BY BENJAMIN MAKEHAM October 29, 2020
Did you know that one of the most important functions of our stomach acid is to destroy pathogenic bacteria that we ingest?
It’s part of our first line of defence against infections. Stomach juice is extremely acidic with a pH of 1.5-3.5, which quickly destroys many microorganisms that come into contact with it.
Unfortunately, this is bad news for many probiotics. Although they are beneficial bacteria, they are still bacteria nonetheless and the stomach acid does not distinguish between friend and foe.
Probiotic bacteria are only beneficial when they reach our colon alive. The colon, also known as the gut, is the home of our own commensal gut microbiome and it’s where probiotic bacteria need to be in order to exert their health benefits.
This means they need to endure the hostile environment of the human upper gastrointestinal tract in order to reach more comfortable lodgings in the colon. Stomach acid isn’t the only roadblock in their way. From saliva in the mouth to the mechanical churning of the stomach and the bile in the small intestine, these digestive juices and processes knock microorganisms and probiotic bacteria around and kill many of them in the process.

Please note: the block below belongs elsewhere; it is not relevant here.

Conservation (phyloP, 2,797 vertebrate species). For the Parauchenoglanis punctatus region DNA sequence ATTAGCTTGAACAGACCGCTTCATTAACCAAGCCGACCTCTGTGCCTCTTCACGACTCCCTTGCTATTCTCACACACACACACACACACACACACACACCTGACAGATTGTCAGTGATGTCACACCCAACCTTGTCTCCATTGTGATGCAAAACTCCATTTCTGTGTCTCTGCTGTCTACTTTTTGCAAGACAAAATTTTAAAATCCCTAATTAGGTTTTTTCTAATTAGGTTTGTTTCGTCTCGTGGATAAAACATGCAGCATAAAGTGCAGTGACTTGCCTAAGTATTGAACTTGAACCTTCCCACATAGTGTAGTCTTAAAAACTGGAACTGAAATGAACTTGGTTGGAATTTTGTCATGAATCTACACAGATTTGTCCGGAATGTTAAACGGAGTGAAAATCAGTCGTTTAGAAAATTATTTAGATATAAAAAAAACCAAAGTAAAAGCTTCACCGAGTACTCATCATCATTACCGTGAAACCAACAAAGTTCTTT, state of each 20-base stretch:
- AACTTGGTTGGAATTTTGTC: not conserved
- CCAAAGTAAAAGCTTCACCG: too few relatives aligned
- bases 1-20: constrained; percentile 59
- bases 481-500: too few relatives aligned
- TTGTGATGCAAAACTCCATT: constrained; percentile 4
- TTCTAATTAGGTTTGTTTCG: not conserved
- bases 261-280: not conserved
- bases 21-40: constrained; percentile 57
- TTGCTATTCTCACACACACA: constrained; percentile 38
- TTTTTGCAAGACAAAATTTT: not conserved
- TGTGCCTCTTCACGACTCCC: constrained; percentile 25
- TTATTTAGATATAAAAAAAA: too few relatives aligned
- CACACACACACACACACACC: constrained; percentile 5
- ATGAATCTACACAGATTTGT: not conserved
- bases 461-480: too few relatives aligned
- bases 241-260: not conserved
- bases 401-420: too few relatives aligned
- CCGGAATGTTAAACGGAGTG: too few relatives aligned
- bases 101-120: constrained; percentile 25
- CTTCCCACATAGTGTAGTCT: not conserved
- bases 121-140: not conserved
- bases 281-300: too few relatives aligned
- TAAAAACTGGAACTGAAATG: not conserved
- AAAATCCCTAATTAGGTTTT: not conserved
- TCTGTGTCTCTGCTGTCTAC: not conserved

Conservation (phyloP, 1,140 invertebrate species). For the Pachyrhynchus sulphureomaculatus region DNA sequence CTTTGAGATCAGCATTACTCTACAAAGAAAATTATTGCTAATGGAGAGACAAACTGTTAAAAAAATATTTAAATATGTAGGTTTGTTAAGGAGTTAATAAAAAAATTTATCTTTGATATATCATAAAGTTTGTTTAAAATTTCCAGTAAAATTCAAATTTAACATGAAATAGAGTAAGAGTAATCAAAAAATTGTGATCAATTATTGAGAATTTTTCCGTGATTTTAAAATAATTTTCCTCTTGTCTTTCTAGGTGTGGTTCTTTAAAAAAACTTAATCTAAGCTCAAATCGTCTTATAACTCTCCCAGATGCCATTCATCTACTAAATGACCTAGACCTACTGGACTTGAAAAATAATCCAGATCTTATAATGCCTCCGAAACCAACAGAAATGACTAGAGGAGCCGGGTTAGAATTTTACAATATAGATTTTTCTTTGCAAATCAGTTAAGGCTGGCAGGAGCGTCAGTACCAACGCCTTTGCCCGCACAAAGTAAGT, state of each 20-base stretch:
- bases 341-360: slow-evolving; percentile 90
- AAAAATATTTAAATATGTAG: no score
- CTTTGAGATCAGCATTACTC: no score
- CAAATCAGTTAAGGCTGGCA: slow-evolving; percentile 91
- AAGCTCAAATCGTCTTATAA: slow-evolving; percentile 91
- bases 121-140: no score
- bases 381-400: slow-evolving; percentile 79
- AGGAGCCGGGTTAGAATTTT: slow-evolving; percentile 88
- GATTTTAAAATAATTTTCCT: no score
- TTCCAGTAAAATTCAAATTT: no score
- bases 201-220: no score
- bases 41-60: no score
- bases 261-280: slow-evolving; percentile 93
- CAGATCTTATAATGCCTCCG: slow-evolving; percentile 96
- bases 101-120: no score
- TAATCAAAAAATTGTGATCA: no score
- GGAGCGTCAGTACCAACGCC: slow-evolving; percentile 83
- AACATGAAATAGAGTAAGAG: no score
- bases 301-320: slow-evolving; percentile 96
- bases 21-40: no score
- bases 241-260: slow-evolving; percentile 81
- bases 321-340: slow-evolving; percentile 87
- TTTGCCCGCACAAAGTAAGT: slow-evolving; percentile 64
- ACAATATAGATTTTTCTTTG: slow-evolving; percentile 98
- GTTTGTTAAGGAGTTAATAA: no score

For example, five minutes of exposure to stomach acid has been shown to lead to one million times the loss of probiotic bacteria when left to their own defences. Other studies have demonstrated that up to 80% of any one dose of probiotic bacteria can be destroyed by stomach acid. This is because Lactobacillus and Bifidobacteria, which make up many of the bacteria found in probiotics, are particularly susceptible to acid.
Probiotic bacteria therefore require a helping hand to survive this perilous journey- that’s where microencapsulation comes in.
Although many already come in capsule form, microencapsulation is quite different. This refers to technology that encapsulates each individual bacterium (or smaller groups of bacteria) to offer them additional protection. It’s like fitting each bacteria with its own coat of arms.
For example, Microbac™, the microencapsulation used by Activated Probiotics, coats each individual bacterium with a plant-based lipid that stays intact within the stomach, is digested by bile and lipase in the small intestine, and releases probiotic bacteria into the colon alive. Microbac™ allows up to 5x more probiotic bacteria to reach the colon alive compared to traditional, uncoated probiotic bacteria.
Clearly, microencapsulation plays an important role in protecting probiotic bacteria from the degradation that our digestive system was designed to do. It ensures they can stay viable through to the colon and, most importantly, benefit our health the way they are intended.